Are Your Plants Getting Their Vitamins?
The best organic gardeners have known for years that a healthy soil grows healthy plants. The secret lies at the root zone. Plants and beneficial microorganisms have co-evolved on the planet, helping each other in the struggle for life. From the beginning, beneficial bacteria and fungi have colonized the roots of plants and formed a mutually beneficial, or symbiotic relationship with their host. The plants leak sugars and nutrients to help feed the microorganisms, and the microorganisms produce biologically active molecules to help feed and protect the plant. B-vitamins are one part of the mix.
B-vitamins Stimulate the Metabolism of the Root Cells
Some yeasts and plant-growth-promoting rhizobacteria produce B-vitamins directly on the surface of plant roots. The B-vitamins stimulate the metabolism of the root cells, and help activate the plant’s natural defence mechanisms against environmental stress and foreign invaders. For example, scientists now know that thiamine (B1) activates the plant’s systemic acquired resistance in a process called “priming”. When treated with B1, the plant becomes highly “sensitised” so that it can respond more quickly against various pathogenic bacteria, fungi and even viruses. In one experiment, a single treatment with thiamine provided increased plant protection for up to 15 days!
Use B-Vitamin Before Plant Stress Occurs
The best time for a gardener to use a B-vitamin mix is before environmental stress or a pathogen attack occurs. Under normal conditions, plants produce all of the vitamins that they need, but under stress, plant cells at the growing tips tend to shut down to conserve energy. Therefore, under drought stress, heat stress, UV stress and salt stress, B-vitamin production may cease and growth rates become stalled. Adding a little B-vitamin blend directly to the nutrient solution or as a foliar spray before the stress occurs helps the plant recover from stress much faster, stimulating the plant to keep growing instead of remaining semi-dormant. So it might be best to think of B-vitamins as an insurance policy for your plants. A little extra B-vitamin blend in your feeding schedule can’t hurt, but it could make a big difference if things start to go wrong!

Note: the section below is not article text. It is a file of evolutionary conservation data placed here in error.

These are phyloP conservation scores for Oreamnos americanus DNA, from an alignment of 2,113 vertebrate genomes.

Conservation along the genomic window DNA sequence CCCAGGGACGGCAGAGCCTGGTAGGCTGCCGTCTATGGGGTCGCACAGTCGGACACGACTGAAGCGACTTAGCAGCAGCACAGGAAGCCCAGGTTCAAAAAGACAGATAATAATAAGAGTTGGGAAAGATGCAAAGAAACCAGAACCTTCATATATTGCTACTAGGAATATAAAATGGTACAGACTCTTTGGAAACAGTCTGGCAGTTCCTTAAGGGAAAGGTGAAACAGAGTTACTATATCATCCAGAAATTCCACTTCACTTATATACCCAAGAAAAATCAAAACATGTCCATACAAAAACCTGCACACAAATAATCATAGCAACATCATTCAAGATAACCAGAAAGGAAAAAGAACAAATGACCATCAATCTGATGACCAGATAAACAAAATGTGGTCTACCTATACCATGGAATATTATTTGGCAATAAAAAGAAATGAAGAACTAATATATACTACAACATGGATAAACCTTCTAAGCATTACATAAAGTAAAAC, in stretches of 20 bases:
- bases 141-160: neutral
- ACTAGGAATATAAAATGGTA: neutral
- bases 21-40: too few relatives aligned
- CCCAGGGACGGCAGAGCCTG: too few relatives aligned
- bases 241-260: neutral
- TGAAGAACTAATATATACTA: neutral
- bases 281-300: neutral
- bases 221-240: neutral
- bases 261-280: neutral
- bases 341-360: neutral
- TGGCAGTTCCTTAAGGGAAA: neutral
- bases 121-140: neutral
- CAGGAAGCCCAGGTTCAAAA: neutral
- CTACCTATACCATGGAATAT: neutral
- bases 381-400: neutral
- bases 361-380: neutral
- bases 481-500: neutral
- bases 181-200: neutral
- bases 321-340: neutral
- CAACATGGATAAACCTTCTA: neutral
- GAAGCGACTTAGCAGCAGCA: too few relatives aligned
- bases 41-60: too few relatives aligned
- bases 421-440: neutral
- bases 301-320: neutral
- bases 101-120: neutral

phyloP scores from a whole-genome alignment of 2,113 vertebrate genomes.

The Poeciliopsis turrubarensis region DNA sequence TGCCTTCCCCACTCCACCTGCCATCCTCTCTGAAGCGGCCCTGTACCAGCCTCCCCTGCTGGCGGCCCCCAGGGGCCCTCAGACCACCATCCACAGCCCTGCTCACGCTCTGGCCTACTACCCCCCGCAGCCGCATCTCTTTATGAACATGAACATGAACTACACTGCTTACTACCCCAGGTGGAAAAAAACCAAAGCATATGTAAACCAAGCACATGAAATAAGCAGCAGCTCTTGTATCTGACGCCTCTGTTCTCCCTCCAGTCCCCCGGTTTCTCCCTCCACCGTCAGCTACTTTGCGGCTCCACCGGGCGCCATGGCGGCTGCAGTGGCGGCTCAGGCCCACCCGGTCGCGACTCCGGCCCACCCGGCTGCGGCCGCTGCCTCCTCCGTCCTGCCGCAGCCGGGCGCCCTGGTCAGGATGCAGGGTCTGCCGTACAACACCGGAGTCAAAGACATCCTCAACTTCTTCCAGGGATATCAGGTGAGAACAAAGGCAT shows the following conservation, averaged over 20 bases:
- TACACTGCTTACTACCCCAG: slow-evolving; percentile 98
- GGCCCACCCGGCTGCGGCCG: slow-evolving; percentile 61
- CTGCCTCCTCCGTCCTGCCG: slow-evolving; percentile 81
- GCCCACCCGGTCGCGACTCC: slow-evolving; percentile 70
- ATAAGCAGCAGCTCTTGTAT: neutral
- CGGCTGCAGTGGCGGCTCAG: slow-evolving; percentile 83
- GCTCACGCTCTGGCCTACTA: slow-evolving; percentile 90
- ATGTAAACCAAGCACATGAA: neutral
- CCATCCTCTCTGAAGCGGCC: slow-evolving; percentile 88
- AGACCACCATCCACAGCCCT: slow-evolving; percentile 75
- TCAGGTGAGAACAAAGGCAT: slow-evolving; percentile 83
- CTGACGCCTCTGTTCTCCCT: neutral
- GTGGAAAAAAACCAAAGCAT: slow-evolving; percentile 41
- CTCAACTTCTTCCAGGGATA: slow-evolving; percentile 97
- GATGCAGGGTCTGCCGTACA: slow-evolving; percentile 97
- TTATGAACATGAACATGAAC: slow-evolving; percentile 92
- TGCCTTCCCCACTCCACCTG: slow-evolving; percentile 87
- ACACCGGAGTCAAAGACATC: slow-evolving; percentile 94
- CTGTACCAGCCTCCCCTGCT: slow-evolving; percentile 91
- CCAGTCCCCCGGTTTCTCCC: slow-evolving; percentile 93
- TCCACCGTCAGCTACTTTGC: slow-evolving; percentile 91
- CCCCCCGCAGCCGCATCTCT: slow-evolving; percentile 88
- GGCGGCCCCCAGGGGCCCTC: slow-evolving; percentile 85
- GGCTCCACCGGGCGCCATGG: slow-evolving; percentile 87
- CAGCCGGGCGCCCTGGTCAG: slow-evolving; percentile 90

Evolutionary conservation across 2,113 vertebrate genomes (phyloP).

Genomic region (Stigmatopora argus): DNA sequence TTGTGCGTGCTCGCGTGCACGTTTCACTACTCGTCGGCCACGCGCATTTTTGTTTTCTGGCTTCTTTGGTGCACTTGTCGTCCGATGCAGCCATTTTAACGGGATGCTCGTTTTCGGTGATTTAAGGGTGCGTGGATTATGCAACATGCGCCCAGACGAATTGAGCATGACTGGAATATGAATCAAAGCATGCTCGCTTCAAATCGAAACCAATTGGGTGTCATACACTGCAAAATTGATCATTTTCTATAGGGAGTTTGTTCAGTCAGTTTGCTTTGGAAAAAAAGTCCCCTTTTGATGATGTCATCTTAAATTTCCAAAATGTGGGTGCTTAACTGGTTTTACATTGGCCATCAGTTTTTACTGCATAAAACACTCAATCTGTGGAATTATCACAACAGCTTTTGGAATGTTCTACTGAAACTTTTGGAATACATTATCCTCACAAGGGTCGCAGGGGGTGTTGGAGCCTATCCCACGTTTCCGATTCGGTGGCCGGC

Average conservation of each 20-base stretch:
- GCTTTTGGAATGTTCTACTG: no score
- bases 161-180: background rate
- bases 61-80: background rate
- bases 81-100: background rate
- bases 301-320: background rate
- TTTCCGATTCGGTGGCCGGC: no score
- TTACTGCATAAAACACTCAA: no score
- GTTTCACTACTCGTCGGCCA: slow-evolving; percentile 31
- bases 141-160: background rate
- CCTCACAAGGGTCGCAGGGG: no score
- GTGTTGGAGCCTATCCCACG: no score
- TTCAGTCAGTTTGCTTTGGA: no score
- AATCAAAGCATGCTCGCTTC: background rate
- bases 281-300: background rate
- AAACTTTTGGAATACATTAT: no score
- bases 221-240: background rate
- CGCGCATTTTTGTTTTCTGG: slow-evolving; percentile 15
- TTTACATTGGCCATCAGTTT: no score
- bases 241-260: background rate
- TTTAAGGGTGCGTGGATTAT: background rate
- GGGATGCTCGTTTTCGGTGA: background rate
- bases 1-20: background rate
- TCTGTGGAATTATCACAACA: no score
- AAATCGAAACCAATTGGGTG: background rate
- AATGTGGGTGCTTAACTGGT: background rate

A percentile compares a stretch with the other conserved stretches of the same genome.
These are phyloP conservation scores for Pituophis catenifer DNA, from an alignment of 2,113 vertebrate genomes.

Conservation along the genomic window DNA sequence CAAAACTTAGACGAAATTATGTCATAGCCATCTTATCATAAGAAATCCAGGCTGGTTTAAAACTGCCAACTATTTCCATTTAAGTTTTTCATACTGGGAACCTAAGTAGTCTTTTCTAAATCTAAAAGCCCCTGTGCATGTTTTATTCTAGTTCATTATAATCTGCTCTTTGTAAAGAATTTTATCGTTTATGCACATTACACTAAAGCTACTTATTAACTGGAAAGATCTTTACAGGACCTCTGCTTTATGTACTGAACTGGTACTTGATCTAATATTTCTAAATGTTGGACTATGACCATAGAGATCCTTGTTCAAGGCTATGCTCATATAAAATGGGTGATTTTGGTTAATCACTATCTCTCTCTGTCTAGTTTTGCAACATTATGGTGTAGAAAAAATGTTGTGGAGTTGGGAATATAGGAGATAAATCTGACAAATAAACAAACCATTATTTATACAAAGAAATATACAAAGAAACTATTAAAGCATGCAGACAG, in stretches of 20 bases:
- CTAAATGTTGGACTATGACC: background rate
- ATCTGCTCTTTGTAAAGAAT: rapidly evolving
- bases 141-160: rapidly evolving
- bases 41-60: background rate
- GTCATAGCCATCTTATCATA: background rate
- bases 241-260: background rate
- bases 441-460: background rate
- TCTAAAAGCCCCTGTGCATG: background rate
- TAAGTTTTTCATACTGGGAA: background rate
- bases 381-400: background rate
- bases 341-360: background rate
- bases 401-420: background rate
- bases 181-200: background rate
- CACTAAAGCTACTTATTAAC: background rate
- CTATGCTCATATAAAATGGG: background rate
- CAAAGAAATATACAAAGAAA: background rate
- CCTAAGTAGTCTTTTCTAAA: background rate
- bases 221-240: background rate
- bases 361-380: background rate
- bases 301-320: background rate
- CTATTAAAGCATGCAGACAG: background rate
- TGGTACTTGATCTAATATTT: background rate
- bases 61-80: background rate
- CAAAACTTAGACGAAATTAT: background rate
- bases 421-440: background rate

Several Commercially Available B-Vitamins
There are several commercially-available B-vitamins that act as plant biostimulants, but the most popular ones are B1, B2, B3 and B6 because of their positive effect on the metabolism of the plant. Science still has much to learn about the effects of each vitamin cofactor produced by beneficial microorganisms, but experience has shown that B-vitamins work better in combination than alone. For example, B1 induces resistance to plant pathogens, B2 and B3 stimulate cellular metabolism, and B6 is a powerful antioxidant. Together, they have a synergistic effect.
B-vitamins Amplify the Beneficial Effects when used in Combination with other Growth Promoters
Taking it one step further, B-vitamins amplify the beneficial effects when used in combination with other growth promoters. In addition to B-vitamins, plant-growth-promoting rhizobacteria produce natural growth hormones, amino acids, mineral chelators and other growth factors. When used in combination, they can have a dramatic effect on quality and yield. B-vitamins are commonly found as ingredients in cloning gels, root stimulants, amino acid blends, rockwool conditioning solution, and many other plant biostimulant products. A good B-vitamin blend should always be on the advanced gardener’s shelf!